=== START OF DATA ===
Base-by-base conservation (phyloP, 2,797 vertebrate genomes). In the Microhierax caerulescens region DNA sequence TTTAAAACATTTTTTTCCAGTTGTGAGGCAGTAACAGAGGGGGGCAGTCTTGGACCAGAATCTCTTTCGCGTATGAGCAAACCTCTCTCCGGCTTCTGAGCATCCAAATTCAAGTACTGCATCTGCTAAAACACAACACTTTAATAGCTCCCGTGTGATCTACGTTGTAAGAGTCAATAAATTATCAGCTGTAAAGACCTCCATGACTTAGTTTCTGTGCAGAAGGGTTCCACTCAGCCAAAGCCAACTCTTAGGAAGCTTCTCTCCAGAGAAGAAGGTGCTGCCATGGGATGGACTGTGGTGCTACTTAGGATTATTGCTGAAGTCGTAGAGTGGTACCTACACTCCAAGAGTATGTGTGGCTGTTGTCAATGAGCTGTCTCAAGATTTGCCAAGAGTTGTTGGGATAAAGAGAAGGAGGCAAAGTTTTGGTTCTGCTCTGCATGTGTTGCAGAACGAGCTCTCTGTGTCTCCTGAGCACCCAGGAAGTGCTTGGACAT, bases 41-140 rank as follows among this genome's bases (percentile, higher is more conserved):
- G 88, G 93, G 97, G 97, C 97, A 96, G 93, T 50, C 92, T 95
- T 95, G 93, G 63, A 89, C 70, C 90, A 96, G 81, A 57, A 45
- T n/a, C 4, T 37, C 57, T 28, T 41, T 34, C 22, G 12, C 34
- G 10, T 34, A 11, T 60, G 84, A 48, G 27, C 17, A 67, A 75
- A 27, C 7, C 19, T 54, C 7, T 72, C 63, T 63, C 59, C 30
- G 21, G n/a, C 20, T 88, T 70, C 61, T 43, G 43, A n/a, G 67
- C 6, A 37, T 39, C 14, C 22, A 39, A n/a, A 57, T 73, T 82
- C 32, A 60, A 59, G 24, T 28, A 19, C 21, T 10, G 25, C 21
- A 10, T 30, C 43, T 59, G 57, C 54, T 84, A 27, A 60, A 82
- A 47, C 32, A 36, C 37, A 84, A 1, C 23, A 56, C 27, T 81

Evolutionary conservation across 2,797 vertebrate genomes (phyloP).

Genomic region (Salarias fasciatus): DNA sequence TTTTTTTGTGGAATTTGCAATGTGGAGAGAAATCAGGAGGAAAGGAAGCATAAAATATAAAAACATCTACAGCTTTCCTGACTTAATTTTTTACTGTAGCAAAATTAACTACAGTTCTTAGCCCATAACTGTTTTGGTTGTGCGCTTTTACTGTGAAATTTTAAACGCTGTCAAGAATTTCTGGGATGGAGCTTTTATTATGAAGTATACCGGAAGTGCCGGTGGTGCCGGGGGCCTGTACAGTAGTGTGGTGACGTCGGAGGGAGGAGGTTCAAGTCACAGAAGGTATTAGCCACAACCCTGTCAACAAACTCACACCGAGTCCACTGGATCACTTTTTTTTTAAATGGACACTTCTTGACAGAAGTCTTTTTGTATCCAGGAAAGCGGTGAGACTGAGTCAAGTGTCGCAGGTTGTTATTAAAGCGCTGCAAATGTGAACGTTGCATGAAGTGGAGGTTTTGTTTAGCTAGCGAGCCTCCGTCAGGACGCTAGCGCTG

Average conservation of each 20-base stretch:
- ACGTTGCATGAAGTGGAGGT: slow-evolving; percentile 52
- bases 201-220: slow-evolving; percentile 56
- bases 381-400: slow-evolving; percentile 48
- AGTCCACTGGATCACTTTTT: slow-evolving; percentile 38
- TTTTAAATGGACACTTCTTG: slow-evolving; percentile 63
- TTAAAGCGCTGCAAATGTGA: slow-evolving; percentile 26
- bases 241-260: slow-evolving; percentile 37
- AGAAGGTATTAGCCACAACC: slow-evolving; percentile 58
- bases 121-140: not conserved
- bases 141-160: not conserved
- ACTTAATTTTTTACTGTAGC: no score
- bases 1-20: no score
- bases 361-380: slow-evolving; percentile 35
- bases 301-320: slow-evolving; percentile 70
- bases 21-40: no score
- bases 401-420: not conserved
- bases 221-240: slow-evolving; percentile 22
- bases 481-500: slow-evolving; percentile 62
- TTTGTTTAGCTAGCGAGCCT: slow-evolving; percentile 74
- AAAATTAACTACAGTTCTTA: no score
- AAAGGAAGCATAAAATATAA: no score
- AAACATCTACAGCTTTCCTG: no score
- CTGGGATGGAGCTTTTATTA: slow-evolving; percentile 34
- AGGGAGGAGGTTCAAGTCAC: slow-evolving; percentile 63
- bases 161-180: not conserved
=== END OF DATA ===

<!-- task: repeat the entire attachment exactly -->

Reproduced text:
Base-by-base conservation (phyloP, 2,797 vertebrate genomes). In the Microhierax caerulescens region DNA sequence TTTAAAACATTTTTTTCCAGTTGTGAGGCAGTAACAGAGGGGGGCAGTCTTGGACCAGAATCTCTTTCGCGTATGAGCAAACCTCTCTCCGGCTTCTGAGCATCCAAATTCAAGTACTGCATCTGCTAAAACACAACACTTTAATAGCTCCCGTGTGATCTACGTTGTAAGAGTCAATAAATTATCAGCTGTAAAGACCTCCATGACTTAGTTTCTGTGCAGAAGGGTTCCACTCAGCCAAAGCCAACTCTTAGGAAGCTTCTCTCCAGAGAAGAAGGTGCTGCCATGGGATGGACTGTGGTGCTACTTAGGATTATTGCTGAAGTCGTAGAGTGGTACCTACACTCCAAGAGTATGTGTGGCTGTTGTCAATGAGCTGTCTCAAGATTTGCCAAGAGTTGTTGGGATAAAGAGAAGGAGGCAAAGTTTTGGTTCTGCTCTGCATGTGTTGCAGAACGAGCTCTCTGTGTCTCCTGAGCACCCAGGAAGTGCTTGGACAT, bases 41-140 rank as follows among this genome's bases (percentile, higher is more conserved):
- G 88, G 93, G 97, G 97, C 97, A 96, G 93, T 50, C 92, T 95
- T 95, G 93, G 63, A 89, C 70, C 90, A 96, G 81, A 57, A 45
- T n/a, C 4, T 37, C 57, T 28, T 41, T 34, C 22, G 12, C 34
- G 10, T 34, A 11, T 60, G 84, A 48, G 27, C 17, A 67, A 75
- A 27, C 7, C 19, T 54, C 7, T 72, C 63, T 63, C 59, C 30
- G 21, G n/a, C 20, T 88, T 70, C 61, T 43, G 43, A n/a, G 67
- C 6, A 37, T 39, C 14, C 22, A 39, A n/a, A 57, T 73, T 82
- C 32, A 60, A 59, G 24, T 28, A 19, C 21, T 10, G 25, C 21
- A 10, T 30, C 43, T 59, G 57, C 54, T 84, A 27, A 60, A 82
- A 47, C 32, A 36, C 37, A 84, A 1, C 23, A 56, C 27, T 81

Evolutionary conservation across 2,797 vertebrate genomes (phyloP).

Genomic region (Salarias fasciatus): DNA sequence TTTTTTTGTGGAATTTGCAATGTGGAGAGAAATCAGGAGGAAAGGAAGCATAAAATATAAAAACATCTACAGCTTTCCTGACTTAATTTTTTACTGTAGCAAAATTAACTACAGTTCTTAGCCCATAACTGTTTTGGTTGTGCGCTTTTACTGTGAAATTTTAAACGCTGTCAAGAATTTCTGGGATGGAGCTTTTATTATGAAGTATACCGGAAGTGCCGGTGGTGCCGGGGGCCTGTACAGTAGTGTGGTGACGTCGGAGGGAGGAGGTTCAAGTCACAGAAGGTATTAGCCACAACCCTGTCAACAAACTCACACCGAGTCCACTGGATCACTTTTTTTTTAAATGGACACTTCTTGACAGAAGTCTTTTTGTATCCAGGAAAGCGGTGAGACTGAGTCAAGTGTCGCAGGTTGTTATTAAAGCGCTGCAAATGTGAACGTTGCATGAAGTGGAGGTTTTGTTTAGCTAGCGAGCCTCCGTCAGGACGCTAGCGCTG

Average conservation of each 20-base stretch:
- ACGTTGCATGAAGTGGAGGT: slow-evolving; percentile 52
- bases 201-220: slow-evolving; percentile 56
- bases 381-400: slow-evolving; percentile 48
- AGTCCACTGGATCACTTTTT: slow-evolving; percentile 38
- TTTTAAATGGACACTTCTTG: slow-evolving; percentile 63
- TTAAAGCGCTGCAAATGTGA: slow-evolving; percentile 26
- bases 241-260: slow-evolving; percentile 37
- AGAAGGTATTAGCCACAACC: slow-evolving; percentile 58
- bases 121-140: not conserved
- bases 141-160: not conserved
- ACTTAATTTTTTACTGTAGC: no score
- bases 1-20: no score
- bases 361-380: slow-evolving; percentile 35
- bases 301-320: slow-evolving; percentile 70
- bases 21-40: no score
- bases 401-420: not conserved
- bases 221-240: slow-evolving; percentile 22
- bases 481-500: slow-evolving; percentile 62
- TTTGTTTAGCTAGCGAGCCT: slow-evolving; percentile 74
- AAAATTAACTACAGTTCTTA: no score
- AAAGGAAGCATAAAATATAA: no score
- AAACATCTACAGCTTTCCTG: no score
- CTGGGATGGAGCTTTTATTA: slow-evolving; percentile 34
- AGGGAGGAGGTTCAAGTCAC: slow-evolving; percentile 63
- bases 161-180: not conserved